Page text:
Speeches - By Date
Administrator Johnson, Renewable Fuel Standard Proposal Announcement, Mead, NE09/08/2006
I especially want to thank Governor Dave Heineman for joining us. The Governor has been a leader on environmental issues for the great state of Nebraska, and has been instrumental in helping our nation meet President Bush’s energy goals.
Today, we are launching an initiative that strengthens our nation’s energy security, supports American farming communities, and helps protect the environment. And it’s no coincidence we are making this announcement here in your state.
For years, Nebraska’s rolling cornfields have filled America’s breadbaskets. Now, by helping meet the President’s renewable energy goals, these same fields are filling America’s gas tanks.
Today’s announcement of the nation’s first comprehensive renewable fuel standard – or RFS program – guarantees that the use of renewable fuels produced from crops of Nebraska, and from throughout America, will double in just over five years.
Just think about that. Five years ago, I doubt too many people looked at a soybean or a kernel of corn and saw its potential for powering their car. But by the year 2012, 7.5 billion gallons of fuel being pumped into gas-tanks across the country will be made from homegrown, renewable resources.
President Bush believes that our country is on the verge of dramatic change for how we power our cars, our homes, and our businesses. And now, instead of just producing food for our dinner tables, the agriculture community is producing solutions that are good for our nation’s energy security.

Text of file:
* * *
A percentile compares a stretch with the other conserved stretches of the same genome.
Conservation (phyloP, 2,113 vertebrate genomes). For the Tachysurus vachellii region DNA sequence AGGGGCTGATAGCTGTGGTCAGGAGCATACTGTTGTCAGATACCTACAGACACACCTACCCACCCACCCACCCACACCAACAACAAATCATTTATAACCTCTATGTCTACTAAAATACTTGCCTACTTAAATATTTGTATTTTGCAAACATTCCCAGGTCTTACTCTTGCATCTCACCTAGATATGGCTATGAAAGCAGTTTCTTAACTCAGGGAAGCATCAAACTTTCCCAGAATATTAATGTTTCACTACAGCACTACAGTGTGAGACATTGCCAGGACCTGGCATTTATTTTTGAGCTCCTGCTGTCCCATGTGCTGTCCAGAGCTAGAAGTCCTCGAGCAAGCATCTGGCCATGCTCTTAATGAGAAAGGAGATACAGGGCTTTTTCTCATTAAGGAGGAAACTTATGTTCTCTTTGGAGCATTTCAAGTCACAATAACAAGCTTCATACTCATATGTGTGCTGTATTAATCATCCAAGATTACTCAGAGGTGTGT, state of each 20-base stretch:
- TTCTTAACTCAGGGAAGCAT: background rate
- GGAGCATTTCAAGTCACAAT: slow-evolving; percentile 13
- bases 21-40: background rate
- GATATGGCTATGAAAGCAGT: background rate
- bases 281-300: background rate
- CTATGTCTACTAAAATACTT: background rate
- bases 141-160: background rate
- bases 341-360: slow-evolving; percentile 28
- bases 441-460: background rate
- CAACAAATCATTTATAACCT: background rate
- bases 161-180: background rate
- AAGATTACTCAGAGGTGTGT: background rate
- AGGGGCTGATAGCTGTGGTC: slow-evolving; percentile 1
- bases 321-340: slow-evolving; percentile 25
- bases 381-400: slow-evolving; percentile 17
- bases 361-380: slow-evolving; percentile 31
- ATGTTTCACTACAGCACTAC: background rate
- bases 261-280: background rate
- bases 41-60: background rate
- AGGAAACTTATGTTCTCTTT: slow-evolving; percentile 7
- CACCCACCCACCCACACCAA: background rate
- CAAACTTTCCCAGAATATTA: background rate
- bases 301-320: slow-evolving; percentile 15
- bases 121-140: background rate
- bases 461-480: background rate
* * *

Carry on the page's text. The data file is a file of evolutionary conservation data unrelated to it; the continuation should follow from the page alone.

President Bush set a clear goal in his State of the Union Address last January when he announced a new national investment in energy innovation to accelerate our nation’s drive towards energy independence. His Advanced Energy Initiative includes a national goal of replacing more than 75 percent of our oil imports by the year 2025.
The President knows that America is too reliant on foreign energy, so I’m pleased EPA and our partners are helping our nation jump off this treadmill of dependency.
And as we are doing what’s good for our nation’s energy security, we’re also doing what’s good for our farming communities. Doubling the amount of renewable fuels produced from American crops means a lot more soybeans, sunflower seeds and corn, as well as other material like cellolosic biomass and restaurant grease, will be turned into fuel.
Even beyond strengthening our energy and economic security, expanding the use of renewable fuels has an additional benefit that is near-and-dear to my heart – it’s good for our environment.
Nationwide, our air is cleaner today than it was last year, or the year before, or anytime in the past three decades. By reducing the amount of foreign fuel we import through increasing the use of renewable fuels, we will prevent release of greenhouse gas emissions equivalent of up to 14 million tons of carbon dioxide. What does that mean? It’s like preventing the greenhouse gas emissions from nearly 6-point-5 million cars … or 8 times the number of registered vehicles in the state of Nebraska.
Under President Bush’s leadership, EPA is addressing our nation’s growing energy demand in a way that supports our goals for a clean environment and a healthy economy. But we can’t do it on our own, so I want to thank all of our partners here who have helped bring the many benefits of the RFS program to our residents.
From filling America’s breadbaskets to filling America’s gas-tanks, together we are producing solutions that are good for agriculture, good for our environment, and good for the American people.